Depending on their appearance, the presence of endometrial cells in a pap smear can mean nothing or it may indicate cancer, according to MedicineNet. The malignant cells often occur in older women, notes PDR Health. Hysterectomy, radiation and sometimes chemotherapy cure endometrial cancer, also known as uterine cancer.
The pap smear can only show that cells are visible; it does not diagnose any of its findings, explains MedicineNet. Other tests must be performed if necessary. Cells that are considered nonthreatening are noted on the results and observed after each test for changes. The presence of some cells are typically expected in pre-menopausal women.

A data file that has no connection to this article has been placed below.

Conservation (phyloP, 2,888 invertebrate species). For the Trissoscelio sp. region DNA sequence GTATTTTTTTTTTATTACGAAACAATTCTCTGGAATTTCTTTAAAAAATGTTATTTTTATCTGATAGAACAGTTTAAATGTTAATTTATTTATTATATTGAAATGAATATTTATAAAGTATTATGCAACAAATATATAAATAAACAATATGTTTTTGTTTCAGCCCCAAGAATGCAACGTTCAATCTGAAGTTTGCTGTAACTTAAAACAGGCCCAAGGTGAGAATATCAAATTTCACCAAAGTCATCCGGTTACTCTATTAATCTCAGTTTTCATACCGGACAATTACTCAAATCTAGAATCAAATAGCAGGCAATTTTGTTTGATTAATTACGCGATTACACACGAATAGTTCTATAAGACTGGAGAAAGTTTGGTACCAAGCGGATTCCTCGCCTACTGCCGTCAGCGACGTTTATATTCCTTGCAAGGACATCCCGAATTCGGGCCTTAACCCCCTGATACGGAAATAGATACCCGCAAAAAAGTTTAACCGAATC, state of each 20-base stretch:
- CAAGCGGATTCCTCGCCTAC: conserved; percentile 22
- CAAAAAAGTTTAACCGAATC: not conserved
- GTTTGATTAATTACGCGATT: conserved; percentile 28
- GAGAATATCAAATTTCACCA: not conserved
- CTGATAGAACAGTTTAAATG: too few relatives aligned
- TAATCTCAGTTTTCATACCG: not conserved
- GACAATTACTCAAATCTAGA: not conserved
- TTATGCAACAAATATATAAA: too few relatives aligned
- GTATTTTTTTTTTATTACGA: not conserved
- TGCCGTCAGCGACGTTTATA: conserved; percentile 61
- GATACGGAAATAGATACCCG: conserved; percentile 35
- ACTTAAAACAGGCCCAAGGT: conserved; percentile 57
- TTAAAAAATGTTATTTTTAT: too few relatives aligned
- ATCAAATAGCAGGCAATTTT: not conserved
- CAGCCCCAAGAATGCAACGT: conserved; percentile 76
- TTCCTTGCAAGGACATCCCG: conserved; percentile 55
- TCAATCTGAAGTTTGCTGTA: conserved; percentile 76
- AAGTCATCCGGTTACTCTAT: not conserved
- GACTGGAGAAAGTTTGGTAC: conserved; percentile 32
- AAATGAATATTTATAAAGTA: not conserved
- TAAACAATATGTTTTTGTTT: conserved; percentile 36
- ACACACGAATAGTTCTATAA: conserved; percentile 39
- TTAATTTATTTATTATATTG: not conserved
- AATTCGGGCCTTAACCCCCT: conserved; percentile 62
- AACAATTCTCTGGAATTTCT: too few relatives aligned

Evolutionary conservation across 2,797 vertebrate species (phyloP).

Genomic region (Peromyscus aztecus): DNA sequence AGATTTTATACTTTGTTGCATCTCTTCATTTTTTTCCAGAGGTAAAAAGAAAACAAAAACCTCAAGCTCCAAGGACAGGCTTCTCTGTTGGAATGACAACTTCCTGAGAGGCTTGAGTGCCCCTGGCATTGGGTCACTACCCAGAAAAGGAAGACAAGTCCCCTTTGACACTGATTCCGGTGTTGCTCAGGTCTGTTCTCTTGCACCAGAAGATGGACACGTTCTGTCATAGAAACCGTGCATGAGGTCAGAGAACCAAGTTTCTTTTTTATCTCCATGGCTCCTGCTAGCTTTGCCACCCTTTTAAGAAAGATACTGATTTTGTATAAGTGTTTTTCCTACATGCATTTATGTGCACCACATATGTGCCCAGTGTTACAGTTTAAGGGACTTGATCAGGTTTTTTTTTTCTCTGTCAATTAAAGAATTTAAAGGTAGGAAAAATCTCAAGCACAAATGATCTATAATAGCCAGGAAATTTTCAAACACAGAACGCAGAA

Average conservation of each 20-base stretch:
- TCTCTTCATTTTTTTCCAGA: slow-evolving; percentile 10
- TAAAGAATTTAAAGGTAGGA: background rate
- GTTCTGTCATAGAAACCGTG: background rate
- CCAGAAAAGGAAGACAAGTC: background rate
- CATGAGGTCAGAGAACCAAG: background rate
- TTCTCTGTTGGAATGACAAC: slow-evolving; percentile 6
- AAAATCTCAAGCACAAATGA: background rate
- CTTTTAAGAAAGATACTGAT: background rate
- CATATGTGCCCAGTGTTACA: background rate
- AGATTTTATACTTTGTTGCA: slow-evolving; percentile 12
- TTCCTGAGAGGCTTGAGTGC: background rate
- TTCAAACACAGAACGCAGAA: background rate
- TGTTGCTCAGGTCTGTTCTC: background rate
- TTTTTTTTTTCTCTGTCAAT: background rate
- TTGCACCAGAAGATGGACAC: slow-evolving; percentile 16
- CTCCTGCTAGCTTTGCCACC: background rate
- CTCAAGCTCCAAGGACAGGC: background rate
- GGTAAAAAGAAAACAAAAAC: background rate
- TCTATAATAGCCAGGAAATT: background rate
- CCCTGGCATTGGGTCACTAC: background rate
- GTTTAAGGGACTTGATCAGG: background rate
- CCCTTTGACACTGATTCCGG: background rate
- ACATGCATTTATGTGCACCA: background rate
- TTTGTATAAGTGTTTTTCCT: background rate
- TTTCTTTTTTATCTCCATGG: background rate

Malignant cells can lead to uterine cancer, which is widely considered the fourth-most-common cancer among women, states PDR Health. If not caught in time, the cancer can spread through the body, metastasizing from uterine cancer to other forms. This cancer is highly treatable if caught early and is treated by removal of the uterus along with radiation treatments. With these steps, this cancer has a high survival rate.
Along with the presence of these cells, other tests are used to diagnose cancer, according to the Illinois Department of Public Health. Atypical cells are important to look for when looking at the pap smear based on the cell types and their shapes.